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New Artists’ Workshops In An Old Ice Cream Plant

by Jerome Weeks 28 Jul 2015 6:22 PM
architectural rendering1

Architectural rendering by ArchiTexas.

A former ice cream plant in the Cedars area south of downtown Dallas will become a new home for the arts. But a different one. Cedars Union, as it’s called, will be like a private gym – with 24-hour access for artists to use fully-equipped workspaces. Or rent micro-studios. KERA’s Jerome Weeks says, the plan is for an ‘arts incubator.’

We’re in the old Boedeker ice cream plant, on Ervay just across I-30 from Dallas City Hall. Built in 1921, three-stories tall, yellow-brick and concrete, almost 40,000 square feet. This cavernous, dark, dusty space on the first floor was the ‘cold dock,” the refrigerated loading dock for trucks to fill up with ice, ice cream, dairy products. Old, large, wall-mounted fans are running, but the stifling heat in the room  makes the air feel almost solid.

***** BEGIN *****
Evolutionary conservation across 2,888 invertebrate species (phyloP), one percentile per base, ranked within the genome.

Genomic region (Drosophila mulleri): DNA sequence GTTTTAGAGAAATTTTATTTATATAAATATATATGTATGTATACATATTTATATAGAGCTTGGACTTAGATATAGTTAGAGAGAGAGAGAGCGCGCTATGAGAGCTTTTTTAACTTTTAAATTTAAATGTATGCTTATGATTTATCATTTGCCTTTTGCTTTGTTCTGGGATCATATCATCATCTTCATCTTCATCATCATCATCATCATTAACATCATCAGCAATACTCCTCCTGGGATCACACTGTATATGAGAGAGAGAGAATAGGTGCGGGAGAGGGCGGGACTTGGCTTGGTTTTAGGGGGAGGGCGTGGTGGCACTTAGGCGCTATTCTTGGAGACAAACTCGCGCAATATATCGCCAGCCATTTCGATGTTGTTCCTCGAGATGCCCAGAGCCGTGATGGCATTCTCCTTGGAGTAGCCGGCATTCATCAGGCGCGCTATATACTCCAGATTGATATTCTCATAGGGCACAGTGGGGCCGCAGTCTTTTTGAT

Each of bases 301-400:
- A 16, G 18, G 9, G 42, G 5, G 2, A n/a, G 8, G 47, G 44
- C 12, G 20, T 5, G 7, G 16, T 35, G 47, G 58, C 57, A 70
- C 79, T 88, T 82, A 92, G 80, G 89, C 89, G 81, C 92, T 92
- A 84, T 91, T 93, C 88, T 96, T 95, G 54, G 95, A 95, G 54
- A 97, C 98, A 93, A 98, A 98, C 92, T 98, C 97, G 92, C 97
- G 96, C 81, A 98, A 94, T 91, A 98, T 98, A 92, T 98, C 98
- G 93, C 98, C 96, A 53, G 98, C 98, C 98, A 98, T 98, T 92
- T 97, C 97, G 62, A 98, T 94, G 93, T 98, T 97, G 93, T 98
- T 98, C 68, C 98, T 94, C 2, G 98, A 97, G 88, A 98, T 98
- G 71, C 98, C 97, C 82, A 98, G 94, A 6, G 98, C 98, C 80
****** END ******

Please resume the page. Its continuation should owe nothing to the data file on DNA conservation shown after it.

“And it’s very raw,” says Ben Griffith about the space, pointing at the fat concrete pillars. “I mean, you can tell paint-peeling. This is some of the old insulation that actually dates back to the ‘20s.”

Griffith is program manager for what’s called Cedars Union. This huge room will be used by artists working on larger-scale projects, like building theater sets. “And on this side here,” Griffith says, indicating the west wall, where a more recent, pre-fab metal warehouse has been attached, “we’re going to add an annex that will house our dirtier shops, our full wood-working, our full metal-working and we hope to include glass and ceramics in there as well.”